2011: +3

Tight Ends
2003: Tony Gonzalez, Jason Dunn
2011: Leonard Pope, Jake O’Connell

A healthy Tony Moeaki wouldn’t alter this discussion. Gonzalez is the best tight end to ever play the game. And he was at the top of his game during these years in Kansas City. Dunn was a dominating blocker.

2003: +2

Offensive Line
2003: Willie Roaf, Brian Waters, Casey Wiegmann, Will Shields, John Tait
2011: Branden Albert, Ryan Lilja, Casey Wiegmann, Jon Asamoah, Barry Richardson

That offensive line in 2003 was possibly one of the most dominating offensive lines in NFL history. Roaf and Shields are likely Hall of Fame linemen. Waters was in his prime and received multiple trips to the Pro Bowl. Tait had been an effective left tackle, and was a very good right tackle. And Wiegmann was eight years younger and in his prime. Nobody on the current offensive line would be considered a Pro Bowl caliber lineman, let alone Hall of Famer. I would take every lineman from that ’03 line over the current roster. It’s not even close.

2003: +5

I think it’s fair to say that Green had a MUCH stronger offensive cast around him. A dominating offensive line. Holmes was one of the best backs in the game. Gonzalez was the best tight end in the game. Even Richardson was widely considered the best blocking fullback in the game. (Read stats from the 2003 Chiefs here.)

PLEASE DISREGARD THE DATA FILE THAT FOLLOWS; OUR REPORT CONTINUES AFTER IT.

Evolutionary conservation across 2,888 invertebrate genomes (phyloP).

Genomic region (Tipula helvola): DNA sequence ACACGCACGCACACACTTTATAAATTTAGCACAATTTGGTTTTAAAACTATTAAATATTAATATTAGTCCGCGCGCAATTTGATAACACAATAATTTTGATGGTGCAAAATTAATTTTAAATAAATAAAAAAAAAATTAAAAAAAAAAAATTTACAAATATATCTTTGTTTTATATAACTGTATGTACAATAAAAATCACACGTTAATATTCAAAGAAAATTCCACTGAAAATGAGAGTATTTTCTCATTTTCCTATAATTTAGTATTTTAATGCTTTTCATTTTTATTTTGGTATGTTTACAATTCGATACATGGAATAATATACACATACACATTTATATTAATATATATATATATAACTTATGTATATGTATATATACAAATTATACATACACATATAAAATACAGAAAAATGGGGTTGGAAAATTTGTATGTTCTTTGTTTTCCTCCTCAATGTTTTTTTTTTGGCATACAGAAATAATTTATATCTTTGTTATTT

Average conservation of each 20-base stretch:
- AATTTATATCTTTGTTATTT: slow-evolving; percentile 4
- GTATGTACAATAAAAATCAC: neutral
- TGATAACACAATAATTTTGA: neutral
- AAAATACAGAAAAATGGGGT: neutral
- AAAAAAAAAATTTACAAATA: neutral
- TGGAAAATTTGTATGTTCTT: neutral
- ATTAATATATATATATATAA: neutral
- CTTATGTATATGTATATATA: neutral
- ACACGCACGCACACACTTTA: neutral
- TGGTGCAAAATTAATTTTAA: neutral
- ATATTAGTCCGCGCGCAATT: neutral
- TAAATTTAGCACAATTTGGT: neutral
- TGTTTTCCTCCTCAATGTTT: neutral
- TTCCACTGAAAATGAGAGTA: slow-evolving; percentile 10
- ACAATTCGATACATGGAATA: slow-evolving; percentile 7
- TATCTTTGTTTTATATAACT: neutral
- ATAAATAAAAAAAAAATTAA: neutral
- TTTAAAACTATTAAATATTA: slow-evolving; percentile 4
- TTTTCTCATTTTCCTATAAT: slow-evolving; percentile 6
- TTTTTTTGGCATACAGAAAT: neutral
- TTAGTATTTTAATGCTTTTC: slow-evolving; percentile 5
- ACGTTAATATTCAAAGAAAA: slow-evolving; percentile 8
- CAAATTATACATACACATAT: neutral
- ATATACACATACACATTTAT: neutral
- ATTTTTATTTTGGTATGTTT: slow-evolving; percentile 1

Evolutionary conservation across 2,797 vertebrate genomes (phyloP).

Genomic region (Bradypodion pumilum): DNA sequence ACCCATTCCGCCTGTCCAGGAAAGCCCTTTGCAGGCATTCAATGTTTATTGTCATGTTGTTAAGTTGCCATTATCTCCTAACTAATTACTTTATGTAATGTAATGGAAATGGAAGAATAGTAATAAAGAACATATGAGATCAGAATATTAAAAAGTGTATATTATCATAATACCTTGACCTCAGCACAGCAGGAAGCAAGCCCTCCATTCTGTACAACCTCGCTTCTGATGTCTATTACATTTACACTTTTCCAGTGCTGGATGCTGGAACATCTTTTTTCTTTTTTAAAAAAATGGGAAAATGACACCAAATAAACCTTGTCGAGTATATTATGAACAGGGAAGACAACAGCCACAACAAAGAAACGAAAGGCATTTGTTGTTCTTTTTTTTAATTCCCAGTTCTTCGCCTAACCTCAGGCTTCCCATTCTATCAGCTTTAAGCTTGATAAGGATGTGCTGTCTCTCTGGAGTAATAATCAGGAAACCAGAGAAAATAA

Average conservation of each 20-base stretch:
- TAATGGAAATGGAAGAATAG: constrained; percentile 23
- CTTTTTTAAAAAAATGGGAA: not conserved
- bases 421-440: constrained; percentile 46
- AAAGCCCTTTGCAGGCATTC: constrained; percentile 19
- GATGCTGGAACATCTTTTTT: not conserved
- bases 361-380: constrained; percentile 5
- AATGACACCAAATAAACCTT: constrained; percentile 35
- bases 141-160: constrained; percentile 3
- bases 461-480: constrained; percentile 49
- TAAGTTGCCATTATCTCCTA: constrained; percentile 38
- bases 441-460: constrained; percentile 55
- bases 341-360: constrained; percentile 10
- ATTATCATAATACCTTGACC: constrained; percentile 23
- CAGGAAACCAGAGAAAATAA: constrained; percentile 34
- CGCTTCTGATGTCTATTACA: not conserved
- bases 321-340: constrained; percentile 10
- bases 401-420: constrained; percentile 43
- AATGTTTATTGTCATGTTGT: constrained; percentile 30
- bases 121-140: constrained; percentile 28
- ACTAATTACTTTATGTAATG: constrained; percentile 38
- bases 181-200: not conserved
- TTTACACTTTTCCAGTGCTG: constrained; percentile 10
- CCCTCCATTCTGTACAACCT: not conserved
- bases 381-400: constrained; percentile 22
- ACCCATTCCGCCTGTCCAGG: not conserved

So where does that leave Matt Cassel? Drawing the ire of Kansas City fans and many in the local sports media. Cassel will never be Peyton Manning, Tom Brady, Aaron Rodgers or Drew Brees. But under the right circumstance he could be every bit as good as a Trent Green. What has most impressed me with Cassel this year is that I think he’s throwing the ball down field with much more accuracy than I’ve seen him in the past. He’s hitting receivers in stride on crossing routes 20+ yards down the field. When given time in the pocket, and an effective running game, he’s been very good. When he’s running for his life and our ground game is anemic, he doesn’t stand much of a chance. But that’s pretty much true for every quarterback in the league.

So here’s the most important question. Can Matt Cassel lead the Chiefs to the Super Bowl? Not without a better supporting cast. The Chiefs must improve both their offensive and defensive lines considerably to become a contender. I don’t view Cassel as part of the problem. I do see him as part of the solution. I do believe that Cassel can play well enough on the right team to lead them to the Super Bowl.